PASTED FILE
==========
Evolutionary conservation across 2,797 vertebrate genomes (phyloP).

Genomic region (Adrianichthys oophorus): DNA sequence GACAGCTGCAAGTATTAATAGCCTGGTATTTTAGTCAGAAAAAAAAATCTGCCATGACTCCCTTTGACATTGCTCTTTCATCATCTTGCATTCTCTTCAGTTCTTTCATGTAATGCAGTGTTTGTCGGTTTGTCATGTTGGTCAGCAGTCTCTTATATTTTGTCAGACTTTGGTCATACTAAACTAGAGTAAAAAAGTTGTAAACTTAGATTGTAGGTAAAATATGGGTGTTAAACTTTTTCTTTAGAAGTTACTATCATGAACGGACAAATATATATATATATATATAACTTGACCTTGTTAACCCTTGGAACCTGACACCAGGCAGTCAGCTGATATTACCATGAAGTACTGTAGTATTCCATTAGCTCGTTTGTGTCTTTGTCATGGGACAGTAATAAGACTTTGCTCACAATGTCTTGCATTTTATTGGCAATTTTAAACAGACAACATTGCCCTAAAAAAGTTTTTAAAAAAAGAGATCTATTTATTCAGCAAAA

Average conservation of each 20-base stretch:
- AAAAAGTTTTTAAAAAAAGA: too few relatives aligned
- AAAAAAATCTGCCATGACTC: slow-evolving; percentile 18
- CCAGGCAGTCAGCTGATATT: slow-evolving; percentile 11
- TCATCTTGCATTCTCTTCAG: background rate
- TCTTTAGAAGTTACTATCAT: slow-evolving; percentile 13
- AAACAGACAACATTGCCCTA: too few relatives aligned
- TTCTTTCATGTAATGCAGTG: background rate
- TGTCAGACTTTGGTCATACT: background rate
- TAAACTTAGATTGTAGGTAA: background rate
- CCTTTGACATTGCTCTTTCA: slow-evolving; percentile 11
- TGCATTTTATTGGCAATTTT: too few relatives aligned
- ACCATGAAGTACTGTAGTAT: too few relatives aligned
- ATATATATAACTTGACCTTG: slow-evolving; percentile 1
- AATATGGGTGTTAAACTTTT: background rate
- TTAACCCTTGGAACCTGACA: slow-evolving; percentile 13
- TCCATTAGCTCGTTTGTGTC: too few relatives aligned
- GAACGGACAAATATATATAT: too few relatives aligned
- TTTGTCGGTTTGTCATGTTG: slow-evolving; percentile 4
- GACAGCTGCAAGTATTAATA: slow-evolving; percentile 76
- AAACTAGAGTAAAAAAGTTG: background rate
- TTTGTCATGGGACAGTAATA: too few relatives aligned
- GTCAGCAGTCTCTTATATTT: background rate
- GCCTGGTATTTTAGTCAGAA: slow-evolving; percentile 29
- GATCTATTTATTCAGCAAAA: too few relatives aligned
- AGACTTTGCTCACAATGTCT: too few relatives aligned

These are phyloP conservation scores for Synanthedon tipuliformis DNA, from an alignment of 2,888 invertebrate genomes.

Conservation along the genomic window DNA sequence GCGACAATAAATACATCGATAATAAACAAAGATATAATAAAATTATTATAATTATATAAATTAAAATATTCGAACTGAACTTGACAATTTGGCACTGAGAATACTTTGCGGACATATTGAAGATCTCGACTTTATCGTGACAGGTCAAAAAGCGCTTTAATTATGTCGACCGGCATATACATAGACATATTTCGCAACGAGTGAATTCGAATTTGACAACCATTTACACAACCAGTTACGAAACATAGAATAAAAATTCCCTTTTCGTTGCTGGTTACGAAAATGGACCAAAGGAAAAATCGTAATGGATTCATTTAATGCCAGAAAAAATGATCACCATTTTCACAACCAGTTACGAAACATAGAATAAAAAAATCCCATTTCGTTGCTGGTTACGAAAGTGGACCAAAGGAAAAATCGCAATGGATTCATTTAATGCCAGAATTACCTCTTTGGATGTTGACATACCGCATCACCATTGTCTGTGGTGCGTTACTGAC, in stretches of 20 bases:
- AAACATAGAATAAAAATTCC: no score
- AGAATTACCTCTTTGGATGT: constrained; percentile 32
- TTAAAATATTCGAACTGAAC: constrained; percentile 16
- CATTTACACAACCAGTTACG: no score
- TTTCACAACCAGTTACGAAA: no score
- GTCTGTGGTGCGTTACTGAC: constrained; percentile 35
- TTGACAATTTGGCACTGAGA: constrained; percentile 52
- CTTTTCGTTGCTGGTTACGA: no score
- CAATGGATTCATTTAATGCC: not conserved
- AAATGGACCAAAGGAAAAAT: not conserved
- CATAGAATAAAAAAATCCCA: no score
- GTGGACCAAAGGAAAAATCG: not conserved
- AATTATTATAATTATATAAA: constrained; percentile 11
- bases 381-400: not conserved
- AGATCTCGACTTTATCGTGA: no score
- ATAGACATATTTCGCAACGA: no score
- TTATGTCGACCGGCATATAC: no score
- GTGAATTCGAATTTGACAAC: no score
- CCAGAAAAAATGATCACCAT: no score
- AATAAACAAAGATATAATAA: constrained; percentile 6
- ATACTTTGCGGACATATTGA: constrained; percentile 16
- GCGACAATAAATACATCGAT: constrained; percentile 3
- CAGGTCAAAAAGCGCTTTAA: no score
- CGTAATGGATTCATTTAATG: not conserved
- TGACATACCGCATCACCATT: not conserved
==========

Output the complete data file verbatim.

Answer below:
Evolutionary conservation across 2,797 vertebrate genomes (phyloP).

Genomic region (Adrianichthys oophorus): DNA sequence GACAGCTGCAAGTATTAATAGCCTGGTATTTTAGTCAGAAAAAAAAATCTGCCATGACTCCCTTTGACATTGCTCTTTCATCATCTTGCATTCTCTTCAGTTCTTTCATGTAATGCAGTGTTTGTCGGTTTGTCATGTTGGTCAGCAGTCTCTTATATTTTGTCAGACTTTGGTCATACTAAACTAGAGTAAAAAAGTTGTAAACTTAGATTGTAGGTAAAATATGGGTGTTAAACTTTTTCTTTAGAAGTTACTATCATGAACGGACAAATATATATATATATATATAACTTGACCTTGTTAACCCTTGGAACCTGACACCAGGCAGTCAGCTGATATTACCATGAAGTACTGTAGTATTCCATTAGCTCGTTTGTGTCTTTGTCATGGGACAGTAATAAGACTTTGCTCACAATGTCTTGCATTTTATTGGCAATTTTAAACAGACAACATTGCCCTAAAAAAGTTTTTAAAAAAAGAGATCTATTTATTCAGCAAAA

Average conservation of each 20-base stretch:
- AAAAAGTTTTTAAAAAAAGA: too few relatives aligned
- AAAAAAATCTGCCATGACTC: slow-evolving; percentile 18
- CCAGGCAGTCAGCTGATATT: slow-evolving; percentile 11
- TCATCTTGCATTCTCTTCAG: background rate
- TCTTTAGAAGTTACTATCAT: slow-evolving; percentile 13
- AAACAGACAACATTGCCCTA: too few relatives aligned
- TTCTTTCATGTAATGCAGTG: background rate
- TGTCAGACTTTGGTCATACT: background rate
- TAAACTTAGATTGTAGGTAA: background rate
- CCTTTGACATTGCTCTTTCA: slow-evolving; percentile 11
- TGCATTTTATTGGCAATTTT: too few relatives aligned
- ACCATGAAGTACTGTAGTAT: too few relatives aligned
- ATATATATAACTTGACCTTG: slow-evolving; percentile 1
- AATATGGGTGTTAAACTTTT: background rate
- TTAACCCTTGGAACCTGACA: slow-evolving; percentile 13
- TCCATTAGCTCGTTTGTGTC: too few relatives aligned
- GAACGGACAAATATATATAT: too few relatives aligned
- TTTGTCGGTTTGTCATGTTG: slow-evolving; percentile 4
- GACAGCTGCAAGTATTAATA: slow-evolving; percentile 76
- AAACTAGAGTAAAAAAGTTG: background rate
- TTTGTCATGGGACAGTAATA: too few relatives aligned
- GTCAGCAGTCTCTTATATTT: background rate
- GCCTGGTATTTTAGTCAGAA: slow-evolving; percentile 29
- GATCTATTTATTCAGCAAAA: too few relatives aligned
- AGACTTTGCTCACAATGTCT: too few relatives aligned

These are phyloP conservation scores for Synanthedon tipuliformis DNA, from an alignment of 2,888 invertebrate genomes.

Conservation along the genomic window DNA sequence GCGACAATAAATACATCGATAATAAACAAAGATATAATAAAATTATTATAATTATATAAATTAAAATATTCGAACTGAACTTGACAATTTGGCACTGAGAATACTTTGCGGACATATTGAAGATCTCGACTTTATCGTGACAGGTCAAAAAGCGCTTTAATTATGTCGACCGGCATATACATAGACATATTTCGCAACGAGTGAATTCGAATTTGACAACCATTTACACAACCAGTTACGAAACATAGAATAAAAATTCCCTTTTCGTTGCTGGTTACGAAAATGGACCAAAGGAAAAATCGTAATGGATTCATTTAATGCCAGAAAAAATGATCACCATTTTCACAACCAGTTACGAAACATAGAATAAAAAAATCCCATTTCGTTGCTGGTTACGAAAGTGGACCAAAGGAAAAATCGCAATGGATTCATTTAATGCCAGAATTACCTCTTTGGATGTTGACATACCGCATCACCATTGTCTGTGGTGCGTTACTGAC, in stretches of 20 bases:
- AAACATAGAATAAAAATTCC: no score
- AGAATTACCTCTTTGGATGT: constrained; percentile 32
- TTAAAATATTCGAACTGAAC: constrained; percentile 16
- CATTTACACAACCAGTTACG: no score
- TTTCACAACCAGTTACGAAA: no score
- GTCTGTGGTGCGTTACTGAC: constrained; percentile 35
- TTGACAATTTGGCACTGAGA: constrained; percentile 52
- CTTTTCGTTGCTGGTTACGA: no score
- CAATGGATTCATTTAATGCC: not conserved
- AAATGGACCAAAGGAAAAAT: not conserved
- CATAGAATAAAAAAATCCCA: no score
- GTGGACCAAAGGAAAAATCG: not conserved
- AATTATTATAATTATATAAA: constrained; percentile 11
- bases 381-400: not conserved
- AGATCTCGACTTTATCGTGA: no score
- ATAGACATATTTCGCAACGA: no score
- TTATGTCGACCGGCATATAC: no score
- GTGAATTCGAATTTGACAAC: no score
- CCAGAAAAAATGATCACCAT: no score
- AATAAACAAAGATATAATAA: constrained; percentile 6
- ATACTTTGCGGACATATTGA: constrained; percentile 16
- GCGACAATAAATACATCGAT: constrained; percentile 3
- CAGGTCAAAAAGCGCTTTAA: no score
- CGTAATGGATTCATTTAATG: not conserved
- TGACATACCGCATCACCATT: not conserved